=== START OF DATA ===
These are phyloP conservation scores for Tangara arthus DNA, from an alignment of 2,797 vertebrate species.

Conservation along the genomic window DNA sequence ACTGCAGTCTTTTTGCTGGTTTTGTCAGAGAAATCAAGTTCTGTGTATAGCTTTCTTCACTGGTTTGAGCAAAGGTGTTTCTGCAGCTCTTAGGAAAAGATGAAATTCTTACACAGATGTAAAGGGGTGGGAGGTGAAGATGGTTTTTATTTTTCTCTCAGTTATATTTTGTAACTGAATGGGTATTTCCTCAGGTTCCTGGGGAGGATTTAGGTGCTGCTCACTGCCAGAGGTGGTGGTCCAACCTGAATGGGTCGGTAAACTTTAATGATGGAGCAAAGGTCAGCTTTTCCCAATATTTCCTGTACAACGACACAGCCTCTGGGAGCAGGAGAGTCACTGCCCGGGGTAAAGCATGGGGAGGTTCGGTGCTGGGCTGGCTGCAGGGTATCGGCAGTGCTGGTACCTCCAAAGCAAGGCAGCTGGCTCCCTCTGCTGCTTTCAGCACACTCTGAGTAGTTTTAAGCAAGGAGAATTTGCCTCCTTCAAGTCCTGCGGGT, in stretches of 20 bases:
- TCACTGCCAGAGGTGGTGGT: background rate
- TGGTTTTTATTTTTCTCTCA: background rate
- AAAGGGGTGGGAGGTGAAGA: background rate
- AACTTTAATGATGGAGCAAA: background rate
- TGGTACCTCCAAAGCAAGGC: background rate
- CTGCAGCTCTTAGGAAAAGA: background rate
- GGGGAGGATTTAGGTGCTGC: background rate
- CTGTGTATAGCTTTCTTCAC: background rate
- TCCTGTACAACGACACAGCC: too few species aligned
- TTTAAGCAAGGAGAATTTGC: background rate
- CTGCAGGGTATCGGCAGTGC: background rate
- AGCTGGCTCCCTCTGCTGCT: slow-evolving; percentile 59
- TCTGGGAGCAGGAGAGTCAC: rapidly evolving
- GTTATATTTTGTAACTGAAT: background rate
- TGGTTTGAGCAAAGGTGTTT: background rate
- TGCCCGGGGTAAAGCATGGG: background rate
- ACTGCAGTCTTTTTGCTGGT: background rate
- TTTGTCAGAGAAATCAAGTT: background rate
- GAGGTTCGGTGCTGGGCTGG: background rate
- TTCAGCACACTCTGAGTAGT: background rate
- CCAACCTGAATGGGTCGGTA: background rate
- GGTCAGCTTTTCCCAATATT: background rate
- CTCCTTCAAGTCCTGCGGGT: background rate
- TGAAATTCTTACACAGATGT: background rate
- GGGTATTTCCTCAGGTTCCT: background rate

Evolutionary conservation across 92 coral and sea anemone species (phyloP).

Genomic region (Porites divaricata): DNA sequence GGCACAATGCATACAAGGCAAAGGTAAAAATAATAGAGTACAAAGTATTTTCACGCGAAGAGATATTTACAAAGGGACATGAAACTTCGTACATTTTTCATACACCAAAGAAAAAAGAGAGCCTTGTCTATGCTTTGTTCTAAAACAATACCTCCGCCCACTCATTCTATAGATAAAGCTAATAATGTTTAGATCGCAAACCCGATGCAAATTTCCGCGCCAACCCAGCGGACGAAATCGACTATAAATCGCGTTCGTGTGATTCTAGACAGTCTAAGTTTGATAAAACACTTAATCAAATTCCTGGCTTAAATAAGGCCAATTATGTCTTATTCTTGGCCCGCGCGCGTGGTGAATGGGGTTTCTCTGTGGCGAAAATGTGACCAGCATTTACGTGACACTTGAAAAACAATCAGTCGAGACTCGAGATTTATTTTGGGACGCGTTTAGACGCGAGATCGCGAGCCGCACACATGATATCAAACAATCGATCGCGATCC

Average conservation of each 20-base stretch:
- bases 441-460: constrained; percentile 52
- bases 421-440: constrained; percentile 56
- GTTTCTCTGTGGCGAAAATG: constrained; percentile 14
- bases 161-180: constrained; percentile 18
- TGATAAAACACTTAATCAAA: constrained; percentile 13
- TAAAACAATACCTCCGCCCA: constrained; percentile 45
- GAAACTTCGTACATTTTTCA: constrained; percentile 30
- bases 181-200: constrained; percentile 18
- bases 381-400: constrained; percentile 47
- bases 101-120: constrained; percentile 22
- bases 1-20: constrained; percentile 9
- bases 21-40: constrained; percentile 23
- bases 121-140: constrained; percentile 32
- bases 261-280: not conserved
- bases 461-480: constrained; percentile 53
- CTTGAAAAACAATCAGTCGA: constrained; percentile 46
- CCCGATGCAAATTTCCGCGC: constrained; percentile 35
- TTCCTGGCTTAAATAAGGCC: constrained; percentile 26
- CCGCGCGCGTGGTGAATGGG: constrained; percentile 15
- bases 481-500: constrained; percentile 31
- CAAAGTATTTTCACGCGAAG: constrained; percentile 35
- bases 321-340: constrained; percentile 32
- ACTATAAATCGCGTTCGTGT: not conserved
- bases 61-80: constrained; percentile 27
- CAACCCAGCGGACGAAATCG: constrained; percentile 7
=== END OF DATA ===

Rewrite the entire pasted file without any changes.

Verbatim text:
These are phyloP conservation scores for Tangara arthus DNA, from an alignment of 2,797 vertebrate species.

Conservation along the genomic window DNA sequence ACTGCAGTCTTTTTGCTGGTTTTGTCAGAGAAATCAAGTTCTGTGTATAGCTTTCTTCACTGGTTTGAGCAAAGGTGTTTCTGCAGCTCTTAGGAAAAGATGAAATTCTTACACAGATGTAAAGGGGTGGGAGGTGAAGATGGTTTTTATTTTTCTCTCAGTTATATTTTGTAACTGAATGGGTATTTCCTCAGGTTCCTGGGGAGGATTTAGGTGCTGCTCACTGCCAGAGGTGGTGGTCCAACCTGAATGGGTCGGTAAACTTTAATGATGGAGCAAAGGTCAGCTTTTCCCAATATTTCCTGTACAACGACACAGCCTCTGGGAGCAGGAGAGTCACTGCCCGGGGTAAAGCATGGGGAGGTTCGGTGCTGGGCTGGCTGCAGGGTATCGGCAGTGCTGGTACCTCCAAAGCAAGGCAGCTGGCTCCCTCTGCTGCTTTCAGCACACTCTGAGTAGTTTTAAGCAAGGAGAATTTGCCTCCTTCAAGTCCTGCGGGT, in stretches of 20 bases:
- TCACTGCCAGAGGTGGTGGT: background rate
- TGGTTTTTATTTTTCTCTCA: background rate
- AAAGGGGTGGGAGGTGAAGA: background rate
- AACTTTAATGATGGAGCAAA: background rate
- TGGTACCTCCAAAGCAAGGC: background rate
- CTGCAGCTCTTAGGAAAAGA: background rate
- GGGGAGGATTTAGGTGCTGC: background rate
- CTGTGTATAGCTTTCTTCAC: background rate
- TCCTGTACAACGACACAGCC: too few species aligned
- TTTAAGCAAGGAGAATTTGC: background rate
- CTGCAGGGTATCGGCAGTGC: background rate
- AGCTGGCTCCCTCTGCTGCT: slow-evolving; percentile 59
- TCTGGGAGCAGGAGAGTCAC: rapidly evolving
- GTTATATTTTGTAACTGAAT: background rate
- TGGTTTGAGCAAAGGTGTTT: background rate
- TGCCCGGGGTAAAGCATGGG: background rate
- ACTGCAGTCTTTTTGCTGGT: background rate
- TTTGTCAGAGAAATCAAGTT: background rate
- GAGGTTCGGTGCTGGGCTGG: background rate
- TTCAGCACACTCTGAGTAGT: background rate
- CCAACCTGAATGGGTCGGTA: background rate
- GGTCAGCTTTTCCCAATATT: background rate
- CTCCTTCAAGTCCTGCGGGT: background rate
- TGAAATTCTTACACAGATGT: background rate
- GGGTATTTCCTCAGGTTCCT: background rate

Evolutionary conservation across 92 coral and sea anemone species (phyloP).

Genomic region (Porites divaricata): DNA sequence GGCACAATGCATACAAGGCAAAGGTAAAAATAATAGAGTACAAAGTATTTTCACGCGAAGAGATATTTACAAAGGGACATGAAACTTCGTACATTTTTCATACACCAAAGAAAAAAGAGAGCCTTGTCTATGCTTTGTTCTAAAACAATACCTCCGCCCACTCATTCTATAGATAAAGCTAATAATGTTTAGATCGCAAACCCGATGCAAATTTCCGCGCCAACCCAGCGGACGAAATCGACTATAAATCGCGTTCGTGTGATTCTAGACAGTCTAAGTTTGATAAAACACTTAATCAAATTCCTGGCTTAAATAAGGCCAATTATGTCTTATTCTTGGCCCGCGCGCGTGGTGAATGGGGTTTCTCTGTGGCGAAAATGTGACCAGCATTTACGTGACACTTGAAAAACAATCAGTCGAGACTCGAGATTTATTTTGGGACGCGTTTAGACGCGAGATCGCGAGCCGCACACATGATATCAAACAATCGATCGCGATCC

Average conservation of each 20-base stretch:
- bases 441-460: constrained; percentile 52
- bases 421-440: constrained; percentile 56
- GTTTCTCTGTGGCGAAAATG: constrained; percentile 14
- bases 161-180: constrained; percentile 18
- TGATAAAACACTTAATCAAA: constrained; percentile 13
- TAAAACAATACCTCCGCCCA: constrained; percentile 45
- GAAACTTCGTACATTTTTCA: constrained; percentile 30
- bases 181-200: constrained; percentile 18
- bases 381-400: constrained; percentile 47
- bases 101-120: constrained; percentile 22
- bases 1-20: constrained; percentile 9
- bases 21-40: constrained; percentile 23
- bases 121-140: constrained; percentile 32
- bases 261-280: not conserved
- bases 461-480: constrained; percentile 53
- CTTGAAAAACAATCAGTCGA: constrained; percentile 46
- CCCGATGCAAATTTCCGCGC: constrained; percentile 35
- TTCCTGGCTTAAATAAGGCC: constrained; percentile 26
- CCGCGCGCGTGGTGAATGGG: constrained; percentile 15
- bases 481-500: constrained; percentile 31
- CAAAGTATTTTCACGCGAAG: constrained; percentile 35
- bases 321-340: constrained; percentile 32
- ACTATAAATCGCGTTCGTGT: not conserved
- bases 61-80: constrained; percentile 27
- CAACCCAGCGGACGAAATCG: constrained; percentile 7